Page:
Sights throughout Custer State Park
Located off Highway 16A just inside the park's west entrance.
In the summer of 1874, an expedition led by Lt. Colonel George A. Custer discovered gold in the Black Hills. Under the 1868 Treaty of Fort Laramie; however, this region belonged to the Plains Indians, and white settlement was prohibited.
Word of the discovery spread quickly, and a group of gold seekers from Sioux City, Iowa moved into the Black Hills the following winter. Upon their arrival, the Gordon Party built a log fortress on the bank of French Creek to protect themselves from possible Lakota attacks. The party's stay was short lived and not very profitable. Within five months, the US Cavalry removed them from the Black Hills.
Following their eviction, a flow of fortune seekers came to these newly discovered mountains of gold. It was more than the army could control and within two years, nearly 10,000 settlers illegally inhabited the Black Hills.
Today's Gordon Stockade is the third replica built on the original site. The first was constructed by the citizens of Custer in 1925. In 1941, the Civilian Conservation Corpsmen from Camp Narrows rebuilt the entire structure. Through the years, the outer walls and cabins weathered away until the park had to close the Stockade in the late 1990s due to visitor safety concerns.
Because the Stockade played a role in the history of the Black Hills, the park formed the Gordon Stockade Advisory Committee to help direct the long-term outcome of this historical landmark. Working together, the park and local advisory committee secured funding to once again reconstruct the Gordon Stockade.
Today, as you approach the Gordon Stockade, interpretive signs tell the story of this short-lived illegal occupation during the winter of 1874 into 1875.
Open: Memorial Day - Labor Day, 9 a.m. - 5 p.m.
Located south of US Highway 16A on Badger Clark Road.
There's a cabin in Custer State Park affectionately known as the Badger Hole. This cabin was home to one of the park's most colorful historic characters.
Charles Badger Clark was honored as South Dakota's first poet laureate. He lived in the park for the last 30 years of his life. The stories of Badger Clark, his life, and poetry are stories of a man living an independent life.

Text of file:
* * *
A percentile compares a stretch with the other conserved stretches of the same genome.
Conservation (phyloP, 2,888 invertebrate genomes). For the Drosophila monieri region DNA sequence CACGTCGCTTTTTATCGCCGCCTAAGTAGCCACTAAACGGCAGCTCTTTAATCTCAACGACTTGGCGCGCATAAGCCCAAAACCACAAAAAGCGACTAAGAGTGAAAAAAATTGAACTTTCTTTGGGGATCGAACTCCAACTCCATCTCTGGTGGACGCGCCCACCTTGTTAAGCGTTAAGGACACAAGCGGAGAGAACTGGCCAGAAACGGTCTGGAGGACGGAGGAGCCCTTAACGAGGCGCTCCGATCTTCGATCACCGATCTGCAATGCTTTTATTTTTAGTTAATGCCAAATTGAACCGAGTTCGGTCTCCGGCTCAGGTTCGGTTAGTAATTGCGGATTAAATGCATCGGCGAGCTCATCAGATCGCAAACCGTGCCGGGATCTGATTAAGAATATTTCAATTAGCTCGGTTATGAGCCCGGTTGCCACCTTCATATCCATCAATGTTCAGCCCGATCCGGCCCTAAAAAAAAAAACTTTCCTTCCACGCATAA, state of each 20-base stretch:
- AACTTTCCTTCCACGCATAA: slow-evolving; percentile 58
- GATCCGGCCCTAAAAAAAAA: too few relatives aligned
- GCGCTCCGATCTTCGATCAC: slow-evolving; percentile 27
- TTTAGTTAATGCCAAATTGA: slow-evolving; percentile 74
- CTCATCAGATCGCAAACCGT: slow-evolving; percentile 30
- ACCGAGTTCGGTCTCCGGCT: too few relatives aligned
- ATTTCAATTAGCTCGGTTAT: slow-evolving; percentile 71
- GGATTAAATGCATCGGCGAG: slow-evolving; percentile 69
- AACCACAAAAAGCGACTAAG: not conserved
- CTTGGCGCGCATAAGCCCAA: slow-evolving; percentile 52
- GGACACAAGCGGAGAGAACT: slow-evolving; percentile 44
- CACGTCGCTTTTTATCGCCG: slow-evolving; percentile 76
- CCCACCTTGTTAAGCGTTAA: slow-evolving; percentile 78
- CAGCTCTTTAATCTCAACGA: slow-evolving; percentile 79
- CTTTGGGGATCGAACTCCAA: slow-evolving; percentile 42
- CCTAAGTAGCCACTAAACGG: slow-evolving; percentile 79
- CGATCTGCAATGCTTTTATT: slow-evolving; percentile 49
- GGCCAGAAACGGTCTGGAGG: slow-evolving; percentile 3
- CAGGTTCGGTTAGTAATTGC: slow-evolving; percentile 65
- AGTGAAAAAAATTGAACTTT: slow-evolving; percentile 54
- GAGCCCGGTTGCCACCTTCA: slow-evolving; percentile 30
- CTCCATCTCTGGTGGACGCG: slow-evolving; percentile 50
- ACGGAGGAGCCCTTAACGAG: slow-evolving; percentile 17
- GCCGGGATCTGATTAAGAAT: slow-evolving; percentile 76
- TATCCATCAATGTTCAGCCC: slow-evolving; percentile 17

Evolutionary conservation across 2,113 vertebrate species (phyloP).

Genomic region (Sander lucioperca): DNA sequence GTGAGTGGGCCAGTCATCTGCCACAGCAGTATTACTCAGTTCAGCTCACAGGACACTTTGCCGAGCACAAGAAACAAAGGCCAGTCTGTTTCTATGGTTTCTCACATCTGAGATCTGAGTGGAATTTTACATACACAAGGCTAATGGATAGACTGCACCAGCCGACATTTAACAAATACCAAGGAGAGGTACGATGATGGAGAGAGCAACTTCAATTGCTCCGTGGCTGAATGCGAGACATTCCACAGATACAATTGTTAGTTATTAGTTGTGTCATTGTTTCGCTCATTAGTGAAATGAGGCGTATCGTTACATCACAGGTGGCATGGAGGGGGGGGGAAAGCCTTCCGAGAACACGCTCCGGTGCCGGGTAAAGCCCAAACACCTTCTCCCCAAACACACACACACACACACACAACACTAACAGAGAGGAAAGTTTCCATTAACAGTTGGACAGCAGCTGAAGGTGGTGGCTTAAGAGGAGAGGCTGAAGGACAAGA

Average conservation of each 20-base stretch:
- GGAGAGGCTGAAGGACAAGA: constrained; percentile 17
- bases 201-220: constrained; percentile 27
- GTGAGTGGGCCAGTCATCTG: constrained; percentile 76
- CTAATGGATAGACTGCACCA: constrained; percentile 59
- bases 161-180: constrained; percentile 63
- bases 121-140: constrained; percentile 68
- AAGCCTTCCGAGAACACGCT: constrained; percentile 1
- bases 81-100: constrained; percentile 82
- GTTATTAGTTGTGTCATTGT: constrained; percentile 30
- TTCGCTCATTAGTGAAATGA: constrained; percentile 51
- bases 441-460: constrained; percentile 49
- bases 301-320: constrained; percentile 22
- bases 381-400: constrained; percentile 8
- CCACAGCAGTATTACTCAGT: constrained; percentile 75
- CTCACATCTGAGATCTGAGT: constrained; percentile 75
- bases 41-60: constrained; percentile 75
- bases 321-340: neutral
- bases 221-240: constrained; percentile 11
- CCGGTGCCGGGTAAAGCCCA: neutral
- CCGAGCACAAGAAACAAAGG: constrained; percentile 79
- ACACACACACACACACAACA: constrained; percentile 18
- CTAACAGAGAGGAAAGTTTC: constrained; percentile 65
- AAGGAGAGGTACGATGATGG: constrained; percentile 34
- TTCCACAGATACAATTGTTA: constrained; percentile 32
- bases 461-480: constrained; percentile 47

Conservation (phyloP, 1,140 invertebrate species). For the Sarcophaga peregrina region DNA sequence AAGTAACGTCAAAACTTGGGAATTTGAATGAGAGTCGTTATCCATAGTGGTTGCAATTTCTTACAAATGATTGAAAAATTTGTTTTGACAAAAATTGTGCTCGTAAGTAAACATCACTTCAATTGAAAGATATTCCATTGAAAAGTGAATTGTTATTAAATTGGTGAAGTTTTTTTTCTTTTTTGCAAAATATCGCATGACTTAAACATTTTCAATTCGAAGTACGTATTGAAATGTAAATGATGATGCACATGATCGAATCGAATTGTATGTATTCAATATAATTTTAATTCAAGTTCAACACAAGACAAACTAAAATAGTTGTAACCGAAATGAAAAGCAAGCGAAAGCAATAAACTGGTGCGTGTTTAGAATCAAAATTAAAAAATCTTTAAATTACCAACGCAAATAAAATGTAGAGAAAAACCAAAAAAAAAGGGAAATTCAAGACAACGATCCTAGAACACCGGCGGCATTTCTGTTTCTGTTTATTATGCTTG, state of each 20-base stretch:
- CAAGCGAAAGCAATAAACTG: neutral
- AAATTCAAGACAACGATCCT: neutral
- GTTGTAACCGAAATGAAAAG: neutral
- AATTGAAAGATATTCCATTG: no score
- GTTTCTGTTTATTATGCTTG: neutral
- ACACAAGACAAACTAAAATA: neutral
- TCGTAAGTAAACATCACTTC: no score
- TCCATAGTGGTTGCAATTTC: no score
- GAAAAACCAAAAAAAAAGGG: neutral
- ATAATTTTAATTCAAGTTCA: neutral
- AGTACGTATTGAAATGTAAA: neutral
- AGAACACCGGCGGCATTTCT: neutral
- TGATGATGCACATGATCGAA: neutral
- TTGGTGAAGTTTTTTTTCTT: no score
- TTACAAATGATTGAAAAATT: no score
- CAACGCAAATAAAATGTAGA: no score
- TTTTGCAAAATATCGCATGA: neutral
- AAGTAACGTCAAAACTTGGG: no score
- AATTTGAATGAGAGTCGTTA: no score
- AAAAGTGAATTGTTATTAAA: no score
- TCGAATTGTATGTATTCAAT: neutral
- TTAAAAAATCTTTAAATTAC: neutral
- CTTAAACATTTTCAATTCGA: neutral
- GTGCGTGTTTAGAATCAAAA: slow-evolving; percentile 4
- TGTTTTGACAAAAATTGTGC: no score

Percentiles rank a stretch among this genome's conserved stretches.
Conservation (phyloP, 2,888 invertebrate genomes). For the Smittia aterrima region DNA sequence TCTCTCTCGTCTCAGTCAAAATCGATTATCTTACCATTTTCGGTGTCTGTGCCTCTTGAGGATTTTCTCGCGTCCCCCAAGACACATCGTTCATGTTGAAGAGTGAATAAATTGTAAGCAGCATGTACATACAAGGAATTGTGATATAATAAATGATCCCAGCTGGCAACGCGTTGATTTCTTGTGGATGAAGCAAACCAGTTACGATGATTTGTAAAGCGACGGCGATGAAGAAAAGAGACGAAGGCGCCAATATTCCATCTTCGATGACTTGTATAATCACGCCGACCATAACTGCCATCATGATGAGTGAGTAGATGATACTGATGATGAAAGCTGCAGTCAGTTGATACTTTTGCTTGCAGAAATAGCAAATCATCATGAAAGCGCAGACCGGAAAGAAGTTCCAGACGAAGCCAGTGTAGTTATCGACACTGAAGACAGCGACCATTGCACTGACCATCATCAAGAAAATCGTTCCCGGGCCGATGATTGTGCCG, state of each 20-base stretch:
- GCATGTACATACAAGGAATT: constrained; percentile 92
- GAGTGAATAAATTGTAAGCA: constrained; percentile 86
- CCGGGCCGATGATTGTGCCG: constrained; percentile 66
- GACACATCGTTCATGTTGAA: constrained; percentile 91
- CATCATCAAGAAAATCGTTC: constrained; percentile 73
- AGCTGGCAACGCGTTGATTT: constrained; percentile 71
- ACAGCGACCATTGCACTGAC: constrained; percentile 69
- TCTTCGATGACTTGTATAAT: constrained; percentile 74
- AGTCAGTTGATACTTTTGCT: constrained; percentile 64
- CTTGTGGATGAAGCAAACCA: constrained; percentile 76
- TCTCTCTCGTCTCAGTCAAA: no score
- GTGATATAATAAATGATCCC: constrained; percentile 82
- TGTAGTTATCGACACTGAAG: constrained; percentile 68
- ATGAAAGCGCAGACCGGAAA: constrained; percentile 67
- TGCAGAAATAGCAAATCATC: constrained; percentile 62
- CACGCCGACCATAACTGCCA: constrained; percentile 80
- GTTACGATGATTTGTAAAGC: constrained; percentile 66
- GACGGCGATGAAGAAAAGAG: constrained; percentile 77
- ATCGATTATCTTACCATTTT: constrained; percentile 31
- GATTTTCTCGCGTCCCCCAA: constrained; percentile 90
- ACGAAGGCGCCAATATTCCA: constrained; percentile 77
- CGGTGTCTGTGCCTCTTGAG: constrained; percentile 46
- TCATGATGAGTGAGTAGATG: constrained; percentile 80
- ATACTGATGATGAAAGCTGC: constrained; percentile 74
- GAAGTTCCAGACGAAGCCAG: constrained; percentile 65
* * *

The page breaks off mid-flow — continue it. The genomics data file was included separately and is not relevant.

Clark built his home, the Badger Hole, near Legion Lake. Within this cabin, he wrote poetry, read from his extensive library, and wrote letters to his many fans. He lived there until his death in 1957 at the age of 74.
Today, the Badger Hole remains much as it was when Badger lived there. As you walk through the doors of the Badger Hole, or wander along the Badger Clark Historic Trail, you walk back into a place and a time of a man who lived and shared a simple life.
Mount Coolidge Fire Tower
Open: if the gate at the base of the Mountain is open, visitors may proceed to the top.
The road leading to Mount Coolidge is generally open 9 a.m. - 5 p.m. from Memorial Day into late September.
Located 3 miles south of US Hwy 16A along SD Hwy 87
Restrictions: The road to the top of the Mountain is gravel and very narrow. Oversized vehicles and campers are not allowed.
The original mountain was called Sheep Mountain.
- 1923: A log tower and caretaker's quarters were built and the mountain was renamed Lookout Mountain.
- 1927:The mountain was renamed yet again and called Mount Coolidge.
- 1939:The Civilian Conservation Corps built a stone lookout tower and caretaker's quarters that replaced the log structures.
At 6,023 feet Mount Coolidge is the highest point in the central part of Custer State Park. This historic Fire Tower was one of the last projects completed by the Civilian Conservation Corps in the late 1930s.
The Mount Coolidge Fire Tower is still actively used today as a fire lookout and dispatch center for Custer State Park operations. A 1.2 mile gravel road leads to the summit where visitors can take in a panoramic view of the surrounding Black Hills. Witness sites such as Mount Rushmore, Crazy Horse, the Needles, and on a clear day the Badlands some 60 miles to the east.
Interpretative exhibits on the outside deck tell the story of the Galena Fire in 1988 that burned approximately 16,000 acres in the park.